“This is why we get into this,” Timms said. “Anytime I can help a kid get secondary education for free is a win, but Jack staying home to go to La Salle is icing on the cake. I’ve never delivered a local Division-I team a kid, and I can’t express in words what I felt for Jack in committing to a Big 5 school.
“When he walks out there to fulfill his dreams at La Salle, he’s going to see how Philly embraces him for making the decision to stay home. I’m so excited for him to get the opportunity to ride the roller coaster of college basketball; they won’t all be good days. Some days he’ll want to go home and think he’s not cut out for it, but that experience is unmatched.”
Clark said he’s not sure what he wants to major in yet, though he stated the fields of business and sports management both interest him on the surface. The son of a mom who is a school principal, Clark said his parents won’t accept anything less than B’s, so he’s continued to challenge himself in the classroom even after announcing his commitment to La Salle.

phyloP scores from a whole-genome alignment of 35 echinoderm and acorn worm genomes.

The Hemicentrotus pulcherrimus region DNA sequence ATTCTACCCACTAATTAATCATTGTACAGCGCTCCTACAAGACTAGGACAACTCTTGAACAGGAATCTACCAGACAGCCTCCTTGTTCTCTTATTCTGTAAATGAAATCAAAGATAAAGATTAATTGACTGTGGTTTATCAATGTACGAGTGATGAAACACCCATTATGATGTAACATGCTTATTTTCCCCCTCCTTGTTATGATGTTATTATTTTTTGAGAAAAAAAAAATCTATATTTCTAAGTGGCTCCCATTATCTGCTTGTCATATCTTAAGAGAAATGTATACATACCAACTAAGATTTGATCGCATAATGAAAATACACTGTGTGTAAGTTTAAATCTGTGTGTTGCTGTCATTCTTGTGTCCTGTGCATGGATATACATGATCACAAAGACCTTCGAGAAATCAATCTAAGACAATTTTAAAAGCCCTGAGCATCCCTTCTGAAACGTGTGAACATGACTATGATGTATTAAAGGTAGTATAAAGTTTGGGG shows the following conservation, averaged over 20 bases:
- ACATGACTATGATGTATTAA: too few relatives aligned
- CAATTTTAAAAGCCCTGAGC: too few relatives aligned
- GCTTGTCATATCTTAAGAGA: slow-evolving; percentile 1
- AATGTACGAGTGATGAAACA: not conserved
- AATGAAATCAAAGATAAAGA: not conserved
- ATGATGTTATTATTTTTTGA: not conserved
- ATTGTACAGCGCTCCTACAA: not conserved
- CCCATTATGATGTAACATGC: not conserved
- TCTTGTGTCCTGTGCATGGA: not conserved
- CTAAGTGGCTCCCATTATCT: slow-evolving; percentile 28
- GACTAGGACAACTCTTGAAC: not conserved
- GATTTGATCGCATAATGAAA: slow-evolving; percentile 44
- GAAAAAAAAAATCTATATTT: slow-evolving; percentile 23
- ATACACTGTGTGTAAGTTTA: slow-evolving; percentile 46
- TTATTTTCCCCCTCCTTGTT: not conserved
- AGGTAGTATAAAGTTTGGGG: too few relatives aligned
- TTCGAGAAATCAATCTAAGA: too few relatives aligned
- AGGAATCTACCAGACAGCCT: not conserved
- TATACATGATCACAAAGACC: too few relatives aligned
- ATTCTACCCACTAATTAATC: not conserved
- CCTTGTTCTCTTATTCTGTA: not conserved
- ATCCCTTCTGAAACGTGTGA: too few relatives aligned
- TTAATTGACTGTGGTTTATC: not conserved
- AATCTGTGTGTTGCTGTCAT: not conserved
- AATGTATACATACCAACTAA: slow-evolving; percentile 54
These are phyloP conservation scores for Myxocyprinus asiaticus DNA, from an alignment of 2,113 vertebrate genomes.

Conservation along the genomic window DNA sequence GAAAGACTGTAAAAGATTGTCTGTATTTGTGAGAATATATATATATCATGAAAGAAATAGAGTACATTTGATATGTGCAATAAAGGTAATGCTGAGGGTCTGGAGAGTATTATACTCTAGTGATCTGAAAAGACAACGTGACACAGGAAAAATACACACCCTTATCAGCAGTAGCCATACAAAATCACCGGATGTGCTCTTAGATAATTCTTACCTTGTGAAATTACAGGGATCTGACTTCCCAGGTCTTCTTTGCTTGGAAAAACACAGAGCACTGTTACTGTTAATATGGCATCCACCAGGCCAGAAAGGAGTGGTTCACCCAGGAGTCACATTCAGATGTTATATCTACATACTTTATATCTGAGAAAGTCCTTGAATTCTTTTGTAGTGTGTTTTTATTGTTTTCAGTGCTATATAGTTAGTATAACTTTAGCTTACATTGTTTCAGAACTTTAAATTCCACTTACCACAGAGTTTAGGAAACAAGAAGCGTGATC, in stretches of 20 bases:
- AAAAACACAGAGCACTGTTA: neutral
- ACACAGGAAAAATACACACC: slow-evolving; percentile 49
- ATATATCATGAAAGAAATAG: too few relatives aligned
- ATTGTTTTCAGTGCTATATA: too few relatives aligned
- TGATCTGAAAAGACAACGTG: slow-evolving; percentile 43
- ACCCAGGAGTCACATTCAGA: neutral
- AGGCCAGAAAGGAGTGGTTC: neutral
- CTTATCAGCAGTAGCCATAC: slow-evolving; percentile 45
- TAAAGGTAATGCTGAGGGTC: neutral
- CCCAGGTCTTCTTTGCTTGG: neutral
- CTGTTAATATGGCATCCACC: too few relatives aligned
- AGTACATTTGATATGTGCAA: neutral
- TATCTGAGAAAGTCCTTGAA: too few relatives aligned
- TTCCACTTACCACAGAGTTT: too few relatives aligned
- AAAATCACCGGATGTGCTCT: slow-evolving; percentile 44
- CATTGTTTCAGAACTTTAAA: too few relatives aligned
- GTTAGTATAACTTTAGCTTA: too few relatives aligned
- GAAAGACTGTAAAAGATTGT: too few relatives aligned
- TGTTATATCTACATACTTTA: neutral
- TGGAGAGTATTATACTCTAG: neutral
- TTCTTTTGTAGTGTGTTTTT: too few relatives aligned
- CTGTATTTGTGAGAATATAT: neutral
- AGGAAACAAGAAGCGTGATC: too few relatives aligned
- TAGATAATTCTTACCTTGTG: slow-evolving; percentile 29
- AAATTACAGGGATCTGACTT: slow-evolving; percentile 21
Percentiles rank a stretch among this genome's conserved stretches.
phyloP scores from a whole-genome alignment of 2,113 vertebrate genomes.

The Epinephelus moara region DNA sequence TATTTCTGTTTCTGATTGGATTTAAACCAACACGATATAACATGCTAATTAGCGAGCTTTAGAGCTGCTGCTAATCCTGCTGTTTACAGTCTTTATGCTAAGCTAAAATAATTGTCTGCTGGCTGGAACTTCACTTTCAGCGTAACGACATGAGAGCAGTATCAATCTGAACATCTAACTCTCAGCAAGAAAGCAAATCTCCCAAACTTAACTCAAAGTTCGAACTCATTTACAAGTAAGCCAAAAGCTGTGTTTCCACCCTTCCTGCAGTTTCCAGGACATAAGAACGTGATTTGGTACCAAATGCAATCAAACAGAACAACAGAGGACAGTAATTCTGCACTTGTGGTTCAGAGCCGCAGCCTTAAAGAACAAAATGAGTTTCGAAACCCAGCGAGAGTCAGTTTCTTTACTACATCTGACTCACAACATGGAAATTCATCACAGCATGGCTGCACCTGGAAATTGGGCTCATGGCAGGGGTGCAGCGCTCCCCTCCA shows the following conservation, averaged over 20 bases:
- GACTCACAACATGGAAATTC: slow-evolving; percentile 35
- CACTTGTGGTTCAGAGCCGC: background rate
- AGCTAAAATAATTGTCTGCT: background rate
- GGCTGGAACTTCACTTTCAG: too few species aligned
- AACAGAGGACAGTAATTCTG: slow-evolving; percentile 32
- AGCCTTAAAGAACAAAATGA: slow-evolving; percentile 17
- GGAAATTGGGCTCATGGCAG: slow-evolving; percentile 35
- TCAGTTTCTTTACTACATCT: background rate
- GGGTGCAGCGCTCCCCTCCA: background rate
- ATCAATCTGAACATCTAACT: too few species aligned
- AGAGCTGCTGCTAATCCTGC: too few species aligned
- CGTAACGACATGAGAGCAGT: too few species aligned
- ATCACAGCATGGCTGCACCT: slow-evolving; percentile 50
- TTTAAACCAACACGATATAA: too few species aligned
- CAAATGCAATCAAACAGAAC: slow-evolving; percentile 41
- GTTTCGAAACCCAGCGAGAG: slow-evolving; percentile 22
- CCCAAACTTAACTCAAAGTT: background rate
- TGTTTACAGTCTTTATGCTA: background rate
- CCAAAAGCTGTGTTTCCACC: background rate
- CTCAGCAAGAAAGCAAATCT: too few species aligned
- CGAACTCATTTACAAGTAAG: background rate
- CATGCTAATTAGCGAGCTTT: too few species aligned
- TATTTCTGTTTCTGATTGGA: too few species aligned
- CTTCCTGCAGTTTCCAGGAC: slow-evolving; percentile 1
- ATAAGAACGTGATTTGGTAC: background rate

When he’s not playing basketball or focusing on his rehab, Clark likes to spend time with his family, especially his grandparents, squeezing in the backseat of the car to hang out with them at their house any chance he gets. He also is a member of a group called Jack & Jill, an African American-based organization that puts together canned food drives and community service projects to help the less fortunate.
As far as future basketball goals — besides getting back healthy from his injury — Clark has ambitions to play professionally one day. With his size, it’s hard to blame him, and plenty of La Salle players have made it to NBA or pro leagues overseas.
“Going to the NBA or overseas would be nice,” he said. “But honestly, I was so close to getting to 1,000 points at Cheltenham before I got hurt that I would like to be able to carry that over to La Salle one day. I also never won an SOL or district title, so I’d also love to win an Atlantic 10 championship and get a chance to play in the NCAA Tournament.”
Clark will miss the camaraderie he experienced at Cheltenham, especially the constant stream of laughter and jokes he shared with his teammates and coaches.
“He jokes and takes jokes so well,” Timms said. “He can go 1-for-5 from three in a game, and I’ll ask him if he was trying to build a house out there. He’ll look at me, smile and tell me he was trying to build two. His being able to acknowledge his mistakes and not take himself too seriously is what I’ll miss about him the most.
“I look at him as an extension of my family. We understand each other, and it was a relationship I respect deeply. He’s got a great spirit and reminds me of my sons. Being his coach has warmed my heart.”